Asian Journal of Transfusion Science
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ORIGINAL ARTICLE
Year : 2021  |  Volume : 15  |  Issue : 1  |  Page : 1-11

National blood donor vigilance programme of India: Analysis of donor adverse reactions reported during initial 2 years of implementation (2016 and 2017)


1 Haemovigilance Programme of India, National Institute of Biologicals, Ministry of Health and Family Welfare, Government of India, Chandigarh, India
2 Department of Transfusion Medicine, PGIMER, Chandigarh, India
3 Department of Transfusion Medicine, Super Speciality Pediatric Hospital and Post Graduate Teaching Institute, Noida, Uttar Pradesh, India
4 Department of Transfusion Medicine, All India Institute of Medical Science, New Delhi, India

Correspondence Address:
Dr. Akanksha Bisht
Haemovigilance Programme of India, National Institute of Biologicals, Ministry of Health and Family Welfare, Government of India, Sector 62, Noida, Uttar Pradesh
India
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Source of Support: None, Conflict of Interest: None


DOI: 10.4103/ajts.ajts_195_20

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Introduction: The donor vigilance program is intended to collect and assess information on unexpected or undesirable effects or reactions resulting from blood donation. In this report, we discuss the analysis of the blood donor adverse reactions (DARs) reported in the National Blood Donor Vigilance Programme of India during the first 2 years of implementation. Materials and Methods: DAR reporting form prepared and approved by the National Executive Committee of the Haemovigilance Programme of India was used to capture the data by the blood centers and submitted to Donor-Vigil software prepared and hosted by the official website of the National Institute of Biologicals. Data reported for the years 2016 and 2017 were reviewed, analyzed, and validated by independent transfusion medicine experts. Results: During this period, a total of 19,98,101 donations denominator data were reported, in which 1,622,600 (80.9%) were valid. A total of 6091 DARs were reported, out of which 3980 (65.35%) were found valid. Only validated numerator and denominator data were included in the analysis. Generalized DARs were the most common type of DARs reported (83.7%), followed by “others” type (7.7%), localized (7.6%), allergic (0.4%), and complications related to apheresis (0.4%). The overall DAR rate was 2.45/1000 blood donations, which was higher in apheresis donations (3.07/1000) as compared to whole blood donations (2.39/1000). The DARs rates were higher in females (3.5/1000) compared to male donors (2.3/1000) and in the first time (2.5/1000) compared to repeat donors (2.15/1000). Conclusion: In this report, we concluded that younger age, first time, and female donors are more prone to DARs as compared to older age, repeat, and male donors. During the analysis of the data, we found some limitations, which can be improved by upgrading the reporting form and conducting regular continuing medical education (CMEs) of participant blood centers.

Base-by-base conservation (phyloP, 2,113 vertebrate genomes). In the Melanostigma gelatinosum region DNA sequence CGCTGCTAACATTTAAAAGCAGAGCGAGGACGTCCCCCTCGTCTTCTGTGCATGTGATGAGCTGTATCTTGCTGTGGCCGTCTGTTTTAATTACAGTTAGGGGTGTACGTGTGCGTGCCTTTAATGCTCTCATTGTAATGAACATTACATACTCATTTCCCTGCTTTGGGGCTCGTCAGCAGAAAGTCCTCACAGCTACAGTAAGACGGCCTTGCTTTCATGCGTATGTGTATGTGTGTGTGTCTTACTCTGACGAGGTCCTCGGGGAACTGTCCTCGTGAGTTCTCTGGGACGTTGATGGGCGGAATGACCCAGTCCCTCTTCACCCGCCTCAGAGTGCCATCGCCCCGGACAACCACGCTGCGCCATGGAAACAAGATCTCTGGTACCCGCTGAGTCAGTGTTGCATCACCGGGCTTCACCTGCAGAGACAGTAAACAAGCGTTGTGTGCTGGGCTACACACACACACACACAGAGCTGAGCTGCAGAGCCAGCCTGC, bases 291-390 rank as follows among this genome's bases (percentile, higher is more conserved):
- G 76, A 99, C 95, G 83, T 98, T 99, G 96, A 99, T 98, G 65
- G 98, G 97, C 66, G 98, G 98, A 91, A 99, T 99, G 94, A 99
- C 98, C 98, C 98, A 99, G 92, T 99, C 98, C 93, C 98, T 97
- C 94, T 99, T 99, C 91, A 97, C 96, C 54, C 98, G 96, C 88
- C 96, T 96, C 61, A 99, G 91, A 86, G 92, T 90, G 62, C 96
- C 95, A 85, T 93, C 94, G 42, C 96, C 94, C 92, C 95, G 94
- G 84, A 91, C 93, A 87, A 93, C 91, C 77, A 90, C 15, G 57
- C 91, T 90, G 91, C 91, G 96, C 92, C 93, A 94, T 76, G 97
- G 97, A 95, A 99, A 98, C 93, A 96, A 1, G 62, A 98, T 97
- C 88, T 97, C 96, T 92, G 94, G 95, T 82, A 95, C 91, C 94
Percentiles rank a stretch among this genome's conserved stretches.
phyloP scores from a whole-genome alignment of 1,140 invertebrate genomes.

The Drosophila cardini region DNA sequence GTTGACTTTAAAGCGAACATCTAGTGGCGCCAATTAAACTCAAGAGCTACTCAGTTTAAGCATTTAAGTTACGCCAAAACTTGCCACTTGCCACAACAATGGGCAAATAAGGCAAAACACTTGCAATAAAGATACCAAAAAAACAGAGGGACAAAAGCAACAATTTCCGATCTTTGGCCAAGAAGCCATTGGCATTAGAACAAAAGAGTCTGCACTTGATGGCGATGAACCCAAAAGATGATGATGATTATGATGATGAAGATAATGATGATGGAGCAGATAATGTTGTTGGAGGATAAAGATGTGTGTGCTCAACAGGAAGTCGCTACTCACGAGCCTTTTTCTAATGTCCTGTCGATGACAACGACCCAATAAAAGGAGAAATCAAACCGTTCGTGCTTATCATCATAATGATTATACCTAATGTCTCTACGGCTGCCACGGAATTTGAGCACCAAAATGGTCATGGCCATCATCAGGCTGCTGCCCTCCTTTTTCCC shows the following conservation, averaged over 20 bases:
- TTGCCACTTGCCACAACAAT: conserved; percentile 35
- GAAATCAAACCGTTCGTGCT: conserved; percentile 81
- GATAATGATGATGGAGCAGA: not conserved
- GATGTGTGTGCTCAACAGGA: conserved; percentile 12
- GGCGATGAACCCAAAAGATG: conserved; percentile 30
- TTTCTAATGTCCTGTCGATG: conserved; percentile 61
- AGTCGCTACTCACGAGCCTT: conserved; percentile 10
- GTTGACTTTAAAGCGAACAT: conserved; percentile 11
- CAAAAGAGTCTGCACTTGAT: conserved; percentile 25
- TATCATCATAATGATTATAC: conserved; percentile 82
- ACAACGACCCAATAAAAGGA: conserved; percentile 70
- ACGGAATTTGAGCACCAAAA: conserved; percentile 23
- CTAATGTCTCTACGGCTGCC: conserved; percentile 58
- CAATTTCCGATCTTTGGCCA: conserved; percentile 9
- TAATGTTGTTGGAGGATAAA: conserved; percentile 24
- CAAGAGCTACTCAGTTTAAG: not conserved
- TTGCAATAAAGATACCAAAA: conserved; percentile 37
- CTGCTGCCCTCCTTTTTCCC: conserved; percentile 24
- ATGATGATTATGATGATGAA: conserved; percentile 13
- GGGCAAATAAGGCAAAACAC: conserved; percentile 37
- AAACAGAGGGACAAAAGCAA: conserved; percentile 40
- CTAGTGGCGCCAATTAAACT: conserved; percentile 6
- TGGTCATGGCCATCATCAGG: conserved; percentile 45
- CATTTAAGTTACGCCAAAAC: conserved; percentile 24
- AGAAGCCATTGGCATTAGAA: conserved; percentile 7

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2006 - Asian Journal of Transfusion Science | Published by Wolters Kluwer - Medknow
Online since 10th November, 2006